The Dish: Kate McKinnon Does Kristen Stewart on “SNL,” Queer Chef Shades Ivanka Trump

Monday Funday!

Hi there! Are you having any Coachella FOMO? Lady Gaga has “The Cure.”

If you like spoilers, you’ll love our new Weekly Horoscopes for Queer Women. It’s scary how true they are, and this week’s offerings are especially important as it’s Mercury Retrograde season and I am FEELING IT HARD.

Krista Burton (of Effing Dykes fame) penned a piece lamenting the loss of lesbian bars for The New York Times. (Interestingly, she says Queen Latifah and Janelle Monae are “openly queer,” which I don’t think is necessarily true, but if the New York Times says so!) The essay is similar to so many conversations queer women have all the time: Why can’t we keep a regular space of our own? We have a lot of answers to this question, all of them seeming to decide that it’s impossible for many reasons, each one more disheartening than the next. But that doesn’t mean it’s completely hopeless, and some lesbian bars (shout out to Henrietta Hudson’s, Cubbyhole, Ginger’s, The Wild Rose in Seattle) are able to stick out the realities of gentrification, generations and identity politics, providing a desired and necessary place for LGBTQ women to congregate. All this to say, the struggle is real.

Out lesbian Jane Meyer is in court today, taking on the University of Iowa for alleged discrimination during her time spent as the school’s associate athletic director. Specifically, she’s calling into question the actions of Athletic Director Gary Barta, who she says did not appreciate her standing up for lesbian coaches, including her partner Tracey Griesbaum, and eventually found a way to eliminate Jane’s job, laying her off. Tracey also filed a suit, which will go to trial in June. Mad props to these women for standing up for themselves and other women.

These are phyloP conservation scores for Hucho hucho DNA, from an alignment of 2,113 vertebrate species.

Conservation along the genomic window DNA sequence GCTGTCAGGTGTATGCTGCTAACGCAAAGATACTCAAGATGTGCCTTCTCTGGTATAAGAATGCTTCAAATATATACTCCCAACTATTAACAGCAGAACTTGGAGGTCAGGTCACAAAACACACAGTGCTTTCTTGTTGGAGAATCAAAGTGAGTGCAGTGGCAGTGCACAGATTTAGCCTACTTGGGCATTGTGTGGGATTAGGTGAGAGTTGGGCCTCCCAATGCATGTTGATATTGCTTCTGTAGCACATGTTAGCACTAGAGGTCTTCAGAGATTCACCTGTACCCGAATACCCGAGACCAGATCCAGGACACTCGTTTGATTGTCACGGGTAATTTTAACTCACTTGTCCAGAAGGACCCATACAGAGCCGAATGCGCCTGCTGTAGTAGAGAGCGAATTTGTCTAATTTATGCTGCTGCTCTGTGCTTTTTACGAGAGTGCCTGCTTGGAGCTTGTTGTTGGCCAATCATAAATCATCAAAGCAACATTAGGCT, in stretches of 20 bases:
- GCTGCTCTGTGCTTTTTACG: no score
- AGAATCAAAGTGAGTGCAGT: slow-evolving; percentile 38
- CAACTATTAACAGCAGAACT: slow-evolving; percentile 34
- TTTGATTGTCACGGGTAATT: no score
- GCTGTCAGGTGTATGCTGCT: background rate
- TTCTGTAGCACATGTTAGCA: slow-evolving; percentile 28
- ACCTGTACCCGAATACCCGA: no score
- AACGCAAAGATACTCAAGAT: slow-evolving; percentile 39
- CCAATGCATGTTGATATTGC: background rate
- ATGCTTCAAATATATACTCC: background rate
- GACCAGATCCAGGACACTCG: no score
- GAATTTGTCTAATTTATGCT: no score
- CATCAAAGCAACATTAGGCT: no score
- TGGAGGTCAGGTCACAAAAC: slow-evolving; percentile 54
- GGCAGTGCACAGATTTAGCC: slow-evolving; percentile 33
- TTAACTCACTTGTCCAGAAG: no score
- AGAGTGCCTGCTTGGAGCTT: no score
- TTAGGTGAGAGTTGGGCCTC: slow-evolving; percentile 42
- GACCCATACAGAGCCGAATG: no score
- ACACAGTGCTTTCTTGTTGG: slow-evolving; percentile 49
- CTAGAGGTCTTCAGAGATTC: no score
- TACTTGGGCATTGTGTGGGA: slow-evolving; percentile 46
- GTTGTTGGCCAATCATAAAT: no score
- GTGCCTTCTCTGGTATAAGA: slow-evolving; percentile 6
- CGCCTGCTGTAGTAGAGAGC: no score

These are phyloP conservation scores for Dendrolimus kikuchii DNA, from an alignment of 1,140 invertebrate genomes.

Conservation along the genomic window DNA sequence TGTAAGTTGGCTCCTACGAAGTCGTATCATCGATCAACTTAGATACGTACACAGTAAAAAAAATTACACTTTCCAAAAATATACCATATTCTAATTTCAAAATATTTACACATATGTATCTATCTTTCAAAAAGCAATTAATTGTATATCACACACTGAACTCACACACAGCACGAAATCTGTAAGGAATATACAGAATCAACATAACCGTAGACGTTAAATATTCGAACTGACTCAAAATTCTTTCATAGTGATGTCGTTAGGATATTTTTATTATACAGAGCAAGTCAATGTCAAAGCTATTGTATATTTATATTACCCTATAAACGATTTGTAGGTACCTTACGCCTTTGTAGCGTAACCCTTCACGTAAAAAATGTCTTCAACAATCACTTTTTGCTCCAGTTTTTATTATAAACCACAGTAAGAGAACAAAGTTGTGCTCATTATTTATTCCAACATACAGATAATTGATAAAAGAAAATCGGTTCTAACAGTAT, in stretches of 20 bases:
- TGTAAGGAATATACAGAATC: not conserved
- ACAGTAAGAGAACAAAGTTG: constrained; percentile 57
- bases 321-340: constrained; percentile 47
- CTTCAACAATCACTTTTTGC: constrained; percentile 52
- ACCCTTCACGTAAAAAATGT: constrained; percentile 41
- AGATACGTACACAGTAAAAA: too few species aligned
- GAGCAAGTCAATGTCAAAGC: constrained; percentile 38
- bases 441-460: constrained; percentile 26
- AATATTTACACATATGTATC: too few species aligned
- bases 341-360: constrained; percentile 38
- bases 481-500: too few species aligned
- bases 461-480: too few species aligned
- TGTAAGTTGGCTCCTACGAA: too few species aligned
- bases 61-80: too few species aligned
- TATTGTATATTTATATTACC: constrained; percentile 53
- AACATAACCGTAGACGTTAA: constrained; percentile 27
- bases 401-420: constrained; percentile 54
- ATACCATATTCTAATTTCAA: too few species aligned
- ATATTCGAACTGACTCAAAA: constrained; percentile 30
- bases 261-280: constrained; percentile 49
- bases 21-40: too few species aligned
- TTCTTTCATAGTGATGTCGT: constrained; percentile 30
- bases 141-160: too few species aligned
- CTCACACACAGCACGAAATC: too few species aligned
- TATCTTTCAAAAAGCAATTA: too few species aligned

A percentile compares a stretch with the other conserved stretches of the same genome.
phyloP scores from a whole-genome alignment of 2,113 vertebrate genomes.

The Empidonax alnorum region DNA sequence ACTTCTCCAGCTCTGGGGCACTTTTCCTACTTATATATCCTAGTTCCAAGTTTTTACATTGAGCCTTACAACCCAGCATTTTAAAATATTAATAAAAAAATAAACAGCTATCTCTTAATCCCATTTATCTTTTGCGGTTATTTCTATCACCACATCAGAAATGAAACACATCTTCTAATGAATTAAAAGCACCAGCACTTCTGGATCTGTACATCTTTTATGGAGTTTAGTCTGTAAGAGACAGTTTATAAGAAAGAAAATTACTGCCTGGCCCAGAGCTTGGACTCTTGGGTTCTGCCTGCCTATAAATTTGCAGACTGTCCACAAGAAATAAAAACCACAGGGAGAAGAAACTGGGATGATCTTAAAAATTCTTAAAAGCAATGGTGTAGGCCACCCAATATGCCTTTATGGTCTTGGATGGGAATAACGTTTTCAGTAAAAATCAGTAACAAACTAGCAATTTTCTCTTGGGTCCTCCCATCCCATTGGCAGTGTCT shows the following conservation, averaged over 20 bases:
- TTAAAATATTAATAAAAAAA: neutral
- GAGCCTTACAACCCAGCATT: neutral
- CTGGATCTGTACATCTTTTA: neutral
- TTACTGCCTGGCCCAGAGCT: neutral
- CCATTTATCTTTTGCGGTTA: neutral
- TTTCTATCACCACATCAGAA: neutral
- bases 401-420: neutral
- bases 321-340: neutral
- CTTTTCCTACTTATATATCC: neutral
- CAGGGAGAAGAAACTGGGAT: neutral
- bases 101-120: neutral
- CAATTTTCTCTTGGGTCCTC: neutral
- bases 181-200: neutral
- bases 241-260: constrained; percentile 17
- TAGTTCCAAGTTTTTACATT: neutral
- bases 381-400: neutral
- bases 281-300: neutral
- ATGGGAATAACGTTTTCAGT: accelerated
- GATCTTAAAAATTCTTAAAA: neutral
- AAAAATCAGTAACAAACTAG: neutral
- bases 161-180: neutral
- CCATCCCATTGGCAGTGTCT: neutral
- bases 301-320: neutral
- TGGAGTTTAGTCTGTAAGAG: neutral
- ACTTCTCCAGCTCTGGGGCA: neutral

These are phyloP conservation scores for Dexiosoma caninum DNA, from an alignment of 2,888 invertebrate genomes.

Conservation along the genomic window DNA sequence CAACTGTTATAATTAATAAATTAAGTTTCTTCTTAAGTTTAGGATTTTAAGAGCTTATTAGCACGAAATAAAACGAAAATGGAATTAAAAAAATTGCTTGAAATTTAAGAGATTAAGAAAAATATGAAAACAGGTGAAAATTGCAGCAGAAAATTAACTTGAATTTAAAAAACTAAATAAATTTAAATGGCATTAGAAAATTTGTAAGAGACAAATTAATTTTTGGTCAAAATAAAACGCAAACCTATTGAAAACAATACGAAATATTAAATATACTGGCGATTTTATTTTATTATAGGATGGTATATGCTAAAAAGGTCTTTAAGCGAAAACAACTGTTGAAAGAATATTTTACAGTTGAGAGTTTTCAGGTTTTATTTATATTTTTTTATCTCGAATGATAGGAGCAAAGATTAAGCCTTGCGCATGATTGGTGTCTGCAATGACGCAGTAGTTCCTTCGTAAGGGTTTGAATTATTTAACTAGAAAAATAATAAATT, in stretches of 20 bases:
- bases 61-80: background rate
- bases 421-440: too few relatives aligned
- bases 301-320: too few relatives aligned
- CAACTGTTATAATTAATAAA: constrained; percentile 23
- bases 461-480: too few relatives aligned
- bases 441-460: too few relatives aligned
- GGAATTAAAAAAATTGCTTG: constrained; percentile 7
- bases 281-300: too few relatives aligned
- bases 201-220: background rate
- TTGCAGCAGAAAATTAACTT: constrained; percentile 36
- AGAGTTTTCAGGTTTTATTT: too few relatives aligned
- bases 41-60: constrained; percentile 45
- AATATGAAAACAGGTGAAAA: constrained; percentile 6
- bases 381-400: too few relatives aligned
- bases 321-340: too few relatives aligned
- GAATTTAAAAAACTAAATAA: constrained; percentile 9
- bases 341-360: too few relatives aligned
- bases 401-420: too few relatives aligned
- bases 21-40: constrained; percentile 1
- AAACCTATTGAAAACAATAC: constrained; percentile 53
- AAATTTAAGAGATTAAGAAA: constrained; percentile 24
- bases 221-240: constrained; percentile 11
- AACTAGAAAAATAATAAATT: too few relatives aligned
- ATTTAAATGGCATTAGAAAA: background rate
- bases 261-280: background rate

Partners Alison Castree and Catherine Barlow used the same sperm donor to have babies just weeks apart, so now they have two related newborns who look like twins. Let’s hope that situation works out because the non-biological mother of eight-year-old twins just had to fight for her right to her children after she separated from their other mother. This happened in Italy, where same-sex couples aren’t allowed to adopt their stepchildren, so this win could be a watershed moment. Although the mom in question won’t be able to adopt her children (EYEROLL EMOJI) , “she will be allowed to see the children for one afternoon a week and to have them stay with her two weekends a month.”

Out journalist Nico Lang wrote a great piece for the Columbia Journalism Review about how LGBTQ publications are more important than ever. I shared some opinions on how GO is making sure to be an important voice and platform for queer women, and other editors chime in on how their respective outlets are doing the same.